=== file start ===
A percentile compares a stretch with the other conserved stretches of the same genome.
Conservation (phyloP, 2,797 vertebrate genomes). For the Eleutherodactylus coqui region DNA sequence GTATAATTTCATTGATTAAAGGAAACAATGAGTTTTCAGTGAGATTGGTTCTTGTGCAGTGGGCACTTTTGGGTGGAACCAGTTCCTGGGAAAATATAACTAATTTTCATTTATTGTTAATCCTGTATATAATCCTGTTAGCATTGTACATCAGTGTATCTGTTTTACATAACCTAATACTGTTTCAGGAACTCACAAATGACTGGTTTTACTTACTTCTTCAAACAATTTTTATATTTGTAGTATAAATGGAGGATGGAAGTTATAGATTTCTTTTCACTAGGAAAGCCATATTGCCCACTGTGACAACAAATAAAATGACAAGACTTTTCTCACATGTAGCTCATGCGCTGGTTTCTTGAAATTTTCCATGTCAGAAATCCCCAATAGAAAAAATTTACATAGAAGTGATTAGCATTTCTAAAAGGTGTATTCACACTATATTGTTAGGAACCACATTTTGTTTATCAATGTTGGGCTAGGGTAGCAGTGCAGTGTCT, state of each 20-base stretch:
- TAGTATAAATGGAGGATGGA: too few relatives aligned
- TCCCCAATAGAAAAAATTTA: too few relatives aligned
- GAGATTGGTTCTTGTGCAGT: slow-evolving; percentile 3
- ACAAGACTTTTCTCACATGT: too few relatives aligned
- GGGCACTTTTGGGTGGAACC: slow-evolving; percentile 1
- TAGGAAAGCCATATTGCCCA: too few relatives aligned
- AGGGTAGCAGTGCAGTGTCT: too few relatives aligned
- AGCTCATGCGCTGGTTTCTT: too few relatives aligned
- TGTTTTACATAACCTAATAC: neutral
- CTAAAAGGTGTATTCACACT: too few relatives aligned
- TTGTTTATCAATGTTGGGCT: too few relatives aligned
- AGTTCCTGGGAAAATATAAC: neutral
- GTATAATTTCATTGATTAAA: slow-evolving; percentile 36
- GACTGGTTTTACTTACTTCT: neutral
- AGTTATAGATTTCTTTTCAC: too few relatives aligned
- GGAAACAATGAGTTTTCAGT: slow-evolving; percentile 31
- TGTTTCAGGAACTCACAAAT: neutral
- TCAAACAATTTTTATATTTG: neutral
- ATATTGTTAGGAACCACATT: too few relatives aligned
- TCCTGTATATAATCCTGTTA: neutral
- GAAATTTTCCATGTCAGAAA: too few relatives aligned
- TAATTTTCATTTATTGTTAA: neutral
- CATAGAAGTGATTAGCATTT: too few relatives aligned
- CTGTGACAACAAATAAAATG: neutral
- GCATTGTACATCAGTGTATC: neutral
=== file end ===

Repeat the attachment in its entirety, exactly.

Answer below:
A percentile compares a stretch with the other conserved stretches of the same genome.
Conservation (phyloP, 2,797 vertebrate genomes). For the Eleutherodactylus coqui region DNA sequence GTATAATTTCATTGATTAAAGGAAACAATGAGTTTTCAGTGAGATTGGTTCTTGTGCAGTGGGCACTTTTGGGTGGAACCAGTTCCTGGGAAAATATAACTAATTTTCATTTATTGTTAATCCTGTATATAATCCTGTTAGCATTGTACATCAGTGTATCTGTTTTACATAACCTAATACTGTTTCAGGAACTCACAAATGACTGGTTTTACTTACTTCTTCAAACAATTTTTATATTTGTAGTATAAATGGAGGATGGAAGTTATAGATTTCTTTTCACTAGGAAAGCCATATTGCCCACTGTGACAACAAATAAAATGACAAGACTTTTCTCACATGTAGCTCATGCGCTGGTTTCTTGAAATTTTCCATGTCAGAAATCCCCAATAGAAAAAATTTACATAGAAGTGATTAGCATTTCTAAAAGGTGTATTCACACTATATTGTTAGGAACCACATTTTGTTTATCAATGTTGGGCTAGGGTAGCAGTGCAGTGTCT, state of each 20-base stretch:
- TAGTATAAATGGAGGATGGA: too few relatives aligned
- TCCCCAATAGAAAAAATTTA: too few relatives aligned
- GAGATTGGTTCTTGTGCAGT: slow-evolving; percentile 3
- ACAAGACTTTTCTCACATGT: too few relatives aligned
- GGGCACTTTTGGGTGGAACC: slow-evolving; percentile 1
- TAGGAAAGCCATATTGCCCA: too few relatives aligned
- AGGGTAGCAGTGCAGTGTCT: too few relatives aligned
- AGCTCATGCGCTGGTTTCTT: too few relatives aligned
- TGTTTTACATAACCTAATAC: neutral
- CTAAAAGGTGTATTCACACT: too few relatives aligned
- TTGTTTATCAATGTTGGGCT: too few relatives aligned
- AGTTCCTGGGAAAATATAAC: neutral
- GTATAATTTCATTGATTAAA: slow-evolving; percentile 36
- GACTGGTTTTACTTACTTCT: neutral
- AGTTATAGATTTCTTTTCAC: too few relatives aligned
- GGAAACAATGAGTTTTCAGT: slow-evolving; percentile 31
- TGTTTCAGGAACTCACAAAT: neutral
- TCAAACAATTTTTATATTTG: neutral
- ATATTGTTAGGAACCACATT: too few relatives aligned
- TCCTGTATATAATCCTGTTA: neutral
- GAAATTTTCCATGTCAGAAA: too few relatives aligned
- TAATTTTCATTTATTGTTAA: neutral
- CATAGAAGTGATTAGCATTT: too few relatives aligned
- CTGTGACAACAAATAAAATG: neutral
- GCATTGTACATCAGTGTATC: neutral